Monday, December 02, 2013

Updates on Asthma and COPD 2013

Presented during the 1st National Emergency and Critical Care Symposium in Ipoh, Perak, Malaysia, Nov 2013

Updates on asthma

It is important to remember that there are two separate classifications for any asthmatic patient that admits to the emergency department - one is with regards to the level of control of asthma over a prevailing period of time and secondly, the severity of the acute asthmatic attack in the A&E department itself.

1. For asthma control, a quick guide would be to apply the rule of 2:

Attacks of >2 times per week or
Needs rescuer inhaler of >2 times per week
Awakening due to nocturnal symptoms >2 times per month
Use >2 canisters of relievers per year
If yes to any = uncontrolled, needs steroids

2. Should we use continuous nebulized beta-2 agonist instead of intermittent nebulization?

“Continuous” neb = continuous aerosol delivery or sufficient frequency of at least 1 neb q15 min or >4 neb/hour.
In a Cochrane systematic review, Camargo et al (2009), 8 trials, n = 461, found that
  • Continuous nebulization has greater benefits in severe disease, with
  • Significant lung improvement at 2 – 3 hours
  • And with similar side effects profile  in both arms (tremors, increased K+, HR), which are
  • Well tolerated
Camargo Jr CA, Spooner C, Rowe BH. Continuous versus intermittent beta-agonists for acute asthma. Cochrane Database of Systematic Reviews 2003, Issue 4. Art. No.: CD001115. DOI: 10.1002/14651858.CD001115

3. Does IV beta-2 agonists offer any advantages over nebulized beta-2 agonists?
Travers et al (2001), in a Cochrane systematic review, (15 trials, n = 583) show that IV beta-2 agonists offer no therapeutic advantage over inhaled forms of the drugs. However, no difference in autonomic side effects between the two arms.
Travers A, Jones AP, Kelly K, Barker SJ, Camargo CA, Rowe BH. Intravenous beta2-agonists for acute asthma in the emergency department. Cochrane Database Syst Rev.2001;(2) :CD002988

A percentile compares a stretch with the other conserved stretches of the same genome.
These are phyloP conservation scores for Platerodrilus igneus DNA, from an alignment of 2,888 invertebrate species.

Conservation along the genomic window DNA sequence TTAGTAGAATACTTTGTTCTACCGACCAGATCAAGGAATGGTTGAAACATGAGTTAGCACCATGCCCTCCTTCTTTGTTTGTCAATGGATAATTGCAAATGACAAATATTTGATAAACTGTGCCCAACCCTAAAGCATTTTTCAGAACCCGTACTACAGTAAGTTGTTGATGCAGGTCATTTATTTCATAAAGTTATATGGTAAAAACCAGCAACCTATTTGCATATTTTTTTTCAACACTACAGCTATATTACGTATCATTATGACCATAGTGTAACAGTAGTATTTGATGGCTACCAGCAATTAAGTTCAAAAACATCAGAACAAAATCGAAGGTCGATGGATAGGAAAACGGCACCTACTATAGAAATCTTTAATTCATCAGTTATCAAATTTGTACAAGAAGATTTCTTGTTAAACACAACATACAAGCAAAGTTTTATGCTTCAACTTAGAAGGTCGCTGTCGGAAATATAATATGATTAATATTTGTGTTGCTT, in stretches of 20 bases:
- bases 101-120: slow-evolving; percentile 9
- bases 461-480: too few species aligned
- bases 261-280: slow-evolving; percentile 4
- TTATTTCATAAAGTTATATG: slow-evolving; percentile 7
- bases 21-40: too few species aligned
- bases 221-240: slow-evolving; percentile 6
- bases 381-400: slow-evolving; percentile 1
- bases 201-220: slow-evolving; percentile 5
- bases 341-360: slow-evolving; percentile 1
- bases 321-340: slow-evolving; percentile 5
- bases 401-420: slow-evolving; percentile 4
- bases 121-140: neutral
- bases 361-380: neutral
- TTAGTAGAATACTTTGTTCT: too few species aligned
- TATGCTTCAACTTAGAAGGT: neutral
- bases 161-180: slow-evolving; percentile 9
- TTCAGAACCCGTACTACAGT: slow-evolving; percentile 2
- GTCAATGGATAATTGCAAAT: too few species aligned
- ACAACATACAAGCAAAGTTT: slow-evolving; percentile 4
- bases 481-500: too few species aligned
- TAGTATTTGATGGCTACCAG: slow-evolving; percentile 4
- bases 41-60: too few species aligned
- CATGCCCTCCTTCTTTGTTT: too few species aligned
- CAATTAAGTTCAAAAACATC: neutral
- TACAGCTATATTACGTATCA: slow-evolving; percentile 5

4. How early should IV steroids be given?

Rowe et al (2009), in a separate Cochrane systematic review (12 trials, n = 863) show that IV steroids given within 1 hour:
  • significantly reduced admission rates (OR = 0.40, 95% CI: 0.21 to 0.78)
  • And its benefits are most pronounced among those with severe asthma and in those who have not yet been on systemic steroids prior to ED presentation

Rowe BH, Spooner C,Ducharme F, Bretzlaff J, BotaG. Early emergency department treatment of acute asthma with systemic corticosteroids. Cochrane Database of Systematic Reviews 2001, Issue 1. Art. No.: CD002178. DOI: 10.1002/14651858.CD002178.

5. How about anticholinergics use in asthma?

Anticholinergics should not to be used alone. In a pediatric Cochrane review, Teoh et al (2012) (4 trials, n = 171) show that anticholinergics alone less efficacious and more likely to fail.

On the other hand, Griffiths et al (2013), in another systematic review (15 trials, n = 2497) involving pediatrics population, found that combining anticholinergic and SABA significantly reduces the risk for hospital admission

Teoh L, Cates CJ, et al. (2012). Anticholinergic therapy for acute asthma in children. Cochrane Database Syst Rev 4: CD003797.